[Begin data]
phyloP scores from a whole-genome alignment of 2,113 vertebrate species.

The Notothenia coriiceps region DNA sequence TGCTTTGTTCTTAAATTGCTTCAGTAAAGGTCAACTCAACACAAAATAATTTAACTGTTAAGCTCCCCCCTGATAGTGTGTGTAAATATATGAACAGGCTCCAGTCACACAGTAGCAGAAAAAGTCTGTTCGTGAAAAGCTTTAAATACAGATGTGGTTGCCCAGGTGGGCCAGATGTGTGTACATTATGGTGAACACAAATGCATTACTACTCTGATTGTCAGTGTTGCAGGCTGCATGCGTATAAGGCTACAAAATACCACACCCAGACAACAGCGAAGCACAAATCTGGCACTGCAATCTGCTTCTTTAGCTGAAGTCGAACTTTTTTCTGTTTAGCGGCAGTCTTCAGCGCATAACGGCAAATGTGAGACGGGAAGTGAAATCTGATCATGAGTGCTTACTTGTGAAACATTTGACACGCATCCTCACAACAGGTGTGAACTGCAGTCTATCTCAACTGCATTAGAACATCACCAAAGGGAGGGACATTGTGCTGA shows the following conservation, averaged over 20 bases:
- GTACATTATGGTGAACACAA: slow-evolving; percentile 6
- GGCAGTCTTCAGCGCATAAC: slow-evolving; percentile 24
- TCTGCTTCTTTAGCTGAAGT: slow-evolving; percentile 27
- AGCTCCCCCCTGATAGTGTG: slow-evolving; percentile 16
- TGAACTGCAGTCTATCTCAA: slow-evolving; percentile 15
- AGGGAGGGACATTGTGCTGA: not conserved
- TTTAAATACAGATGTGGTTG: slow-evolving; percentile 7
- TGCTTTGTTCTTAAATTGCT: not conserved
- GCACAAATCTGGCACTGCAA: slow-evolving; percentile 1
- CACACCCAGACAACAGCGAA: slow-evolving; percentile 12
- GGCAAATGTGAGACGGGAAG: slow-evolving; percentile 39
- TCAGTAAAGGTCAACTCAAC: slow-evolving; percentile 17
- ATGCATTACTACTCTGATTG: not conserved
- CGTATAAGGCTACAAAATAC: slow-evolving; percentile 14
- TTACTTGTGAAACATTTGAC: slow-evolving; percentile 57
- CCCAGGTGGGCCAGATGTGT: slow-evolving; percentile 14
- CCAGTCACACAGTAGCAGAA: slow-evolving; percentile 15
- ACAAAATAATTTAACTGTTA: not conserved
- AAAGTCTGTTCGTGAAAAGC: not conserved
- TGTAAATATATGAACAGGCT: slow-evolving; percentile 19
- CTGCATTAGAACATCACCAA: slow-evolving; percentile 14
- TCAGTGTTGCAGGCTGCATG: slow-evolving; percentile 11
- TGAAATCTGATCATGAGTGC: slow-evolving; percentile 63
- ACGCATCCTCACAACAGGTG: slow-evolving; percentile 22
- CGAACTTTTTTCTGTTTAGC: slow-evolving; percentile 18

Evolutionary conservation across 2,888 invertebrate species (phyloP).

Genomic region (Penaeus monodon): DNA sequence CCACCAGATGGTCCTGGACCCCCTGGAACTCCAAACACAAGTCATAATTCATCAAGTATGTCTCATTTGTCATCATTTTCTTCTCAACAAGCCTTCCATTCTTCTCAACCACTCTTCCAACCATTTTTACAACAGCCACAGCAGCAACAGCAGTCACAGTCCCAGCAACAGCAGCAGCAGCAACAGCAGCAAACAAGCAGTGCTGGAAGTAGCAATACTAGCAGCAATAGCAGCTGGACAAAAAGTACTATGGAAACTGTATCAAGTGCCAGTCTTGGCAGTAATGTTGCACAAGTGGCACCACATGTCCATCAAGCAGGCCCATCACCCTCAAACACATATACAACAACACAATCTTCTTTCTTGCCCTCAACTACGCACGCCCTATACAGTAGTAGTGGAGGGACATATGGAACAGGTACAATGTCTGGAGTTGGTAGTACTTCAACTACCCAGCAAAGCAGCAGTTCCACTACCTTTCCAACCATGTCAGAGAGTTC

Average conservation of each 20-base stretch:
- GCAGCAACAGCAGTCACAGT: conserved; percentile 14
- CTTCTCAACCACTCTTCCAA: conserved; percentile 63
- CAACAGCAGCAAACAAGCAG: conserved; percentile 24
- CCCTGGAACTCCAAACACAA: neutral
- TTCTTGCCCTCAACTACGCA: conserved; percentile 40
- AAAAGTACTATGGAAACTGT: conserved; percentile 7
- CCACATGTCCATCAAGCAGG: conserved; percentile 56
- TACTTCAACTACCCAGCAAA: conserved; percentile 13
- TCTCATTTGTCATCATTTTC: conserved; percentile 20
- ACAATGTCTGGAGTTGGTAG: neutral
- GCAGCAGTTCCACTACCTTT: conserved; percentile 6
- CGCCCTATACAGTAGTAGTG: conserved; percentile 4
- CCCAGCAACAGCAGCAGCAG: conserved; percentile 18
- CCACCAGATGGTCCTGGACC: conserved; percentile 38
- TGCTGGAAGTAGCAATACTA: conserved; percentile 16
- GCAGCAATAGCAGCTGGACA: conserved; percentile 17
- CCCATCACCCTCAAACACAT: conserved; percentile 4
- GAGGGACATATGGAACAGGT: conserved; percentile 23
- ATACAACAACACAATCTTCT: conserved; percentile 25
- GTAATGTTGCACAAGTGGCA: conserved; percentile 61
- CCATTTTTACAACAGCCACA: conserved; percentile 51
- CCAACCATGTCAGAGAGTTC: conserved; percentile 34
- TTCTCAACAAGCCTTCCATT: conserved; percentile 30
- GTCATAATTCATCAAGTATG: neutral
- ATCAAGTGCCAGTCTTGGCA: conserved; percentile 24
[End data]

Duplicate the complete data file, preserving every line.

phyloP scores from a whole-genome alignment of 2,113 vertebrate species.

The Notothenia coriiceps region DNA sequence TGCTTTGTTCTTAAATTGCTTCAGTAAAGGTCAACTCAACACAAAATAATTTAACTGTTAAGCTCCCCCCTGATAGTGTGTGTAAATATATGAACAGGCTCCAGTCACACAGTAGCAGAAAAAGTCTGTTCGTGAAAAGCTTTAAATACAGATGTGGTTGCCCAGGTGGGCCAGATGTGTGTACATTATGGTGAACACAAATGCATTACTACTCTGATTGTCAGTGTTGCAGGCTGCATGCGTATAAGGCTACAAAATACCACACCCAGACAACAGCGAAGCACAAATCTGGCACTGCAATCTGCTTCTTTAGCTGAAGTCGAACTTTTTTCTGTTTAGCGGCAGTCTTCAGCGCATAACGGCAAATGTGAGACGGGAAGTGAAATCTGATCATGAGTGCTTACTTGTGAAACATTTGACACGCATCCTCACAACAGGTGTGAACTGCAGTCTATCTCAACTGCATTAGAACATCACCAAAGGGAGGGACATTGTGCTGA shows the following conservation, averaged over 20 bases:
- GTACATTATGGTGAACACAA: slow-evolving; percentile 6
- GGCAGTCTTCAGCGCATAAC: slow-evolving; percentile 24
- TCTGCTTCTTTAGCTGAAGT: slow-evolving; percentile 27
- AGCTCCCCCCTGATAGTGTG: slow-evolving; percentile 16
- TGAACTGCAGTCTATCTCAA: slow-evolving; percentile 15
- AGGGAGGGACATTGTGCTGA: not conserved
- TTTAAATACAGATGTGGTTG: slow-evolving; percentile 7
- TGCTTTGTTCTTAAATTGCT: not conserved
- GCACAAATCTGGCACTGCAA: slow-evolving; percentile 1
- CACACCCAGACAACAGCGAA: slow-evolving; percentile 12
- GGCAAATGTGAGACGGGAAG: slow-evolving; percentile 39
- TCAGTAAAGGTCAACTCAAC: slow-evolving; percentile 17
- ATGCATTACTACTCTGATTG: not conserved
- CGTATAAGGCTACAAAATAC: slow-evolving; percentile 14
- TTACTTGTGAAACATTTGAC: slow-evolving; percentile 57
- CCCAGGTGGGCCAGATGTGT: slow-evolving; percentile 14
- CCAGTCACACAGTAGCAGAA: slow-evolving; percentile 15
- ACAAAATAATTTAACTGTTA: not conserved
- AAAGTCTGTTCGTGAAAAGC: not conserved
- TGTAAATATATGAACAGGCT: slow-evolving; percentile 19
- CTGCATTAGAACATCACCAA: slow-evolving; percentile 14
- TCAGTGTTGCAGGCTGCATG: slow-evolving; percentile 11
- TGAAATCTGATCATGAGTGC: slow-evolving; percentile 63
- ACGCATCCTCACAACAGGTG: slow-evolving; percentile 22
- CGAACTTTTTTCTGTTTAGC: slow-evolving; percentile 18

Evolutionary conservation across 2,888 invertebrate species (phyloP).

Genomic region (Penaeus monodon): DNA sequence CCACCAGATGGTCCTGGACCCCCTGGAACTCCAAACACAAGTCATAATTCATCAAGTATGTCTCATTTGTCATCATTTTCTTCTCAACAAGCCTTCCATTCTTCTCAACCACTCTTCCAACCATTTTTACAACAGCCACAGCAGCAACAGCAGTCACAGTCCCAGCAACAGCAGCAGCAGCAACAGCAGCAAACAAGCAGTGCTGGAAGTAGCAATACTAGCAGCAATAGCAGCTGGACAAAAAGTACTATGGAAACTGTATCAAGTGCCAGTCTTGGCAGTAATGTTGCACAAGTGGCACCACATGTCCATCAAGCAGGCCCATCACCCTCAAACACATATACAACAACACAATCTTCTTTCTTGCCCTCAACTACGCACGCCCTATACAGTAGTAGTGGAGGGACATATGGAACAGGTACAATGTCTGGAGTTGGTAGTACTTCAACTACCCAGCAAAGCAGCAGTTCCACTACCTTTCCAACCATGTCAGAGAGTTC

Average conservation of each 20-base stretch:
- GCAGCAACAGCAGTCACAGT: conserved; percentile 14
- CTTCTCAACCACTCTTCCAA: conserved; percentile 63
- CAACAGCAGCAAACAAGCAG: conserved; percentile 24
- CCCTGGAACTCCAAACACAA: neutral
- TTCTTGCCCTCAACTACGCA: conserved; percentile 40
- AAAAGTACTATGGAAACTGT: conserved; percentile 7
- CCACATGTCCATCAAGCAGG: conserved; percentile 56
- TACTTCAACTACCCAGCAAA: conserved; percentile 13
- TCTCATTTGTCATCATTTTC: conserved; percentile 20
- ACAATGTCTGGAGTTGGTAG: neutral
- GCAGCAGTTCCACTACCTTT: conserved; percentile 6
- CGCCCTATACAGTAGTAGTG: conserved; percentile 4
- CCCAGCAACAGCAGCAGCAG: conserved; percentile 18
- CCACCAGATGGTCCTGGACC: conserved; percentile 38
- TGCTGGAAGTAGCAATACTA: conserved; percentile 16
- GCAGCAATAGCAGCTGGACA: conserved; percentile 17
- CCCATCACCCTCAAACACAT: conserved; percentile 4
- GAGGGACATATGGAACAGGT: conserved; percentile 23
- ATACAACAACACAATCTTCT: conserved; percentile 25
- GTAATGTTGCACAAGTGGCA: conserved; percentile 61
- CCATTTTTACAACAGCCACA: conserved; percentile 51
- CCAACCATGTCAGAGAGTTC: conserved; percentile 34
- TTCTCAACAAGCCTTCCATT: conserved; percentile 30
- GTCATAATTCATCAAGTATG: neutral
- ATCAAGTGCCAGTCTTGGCA: conserved; percentile 24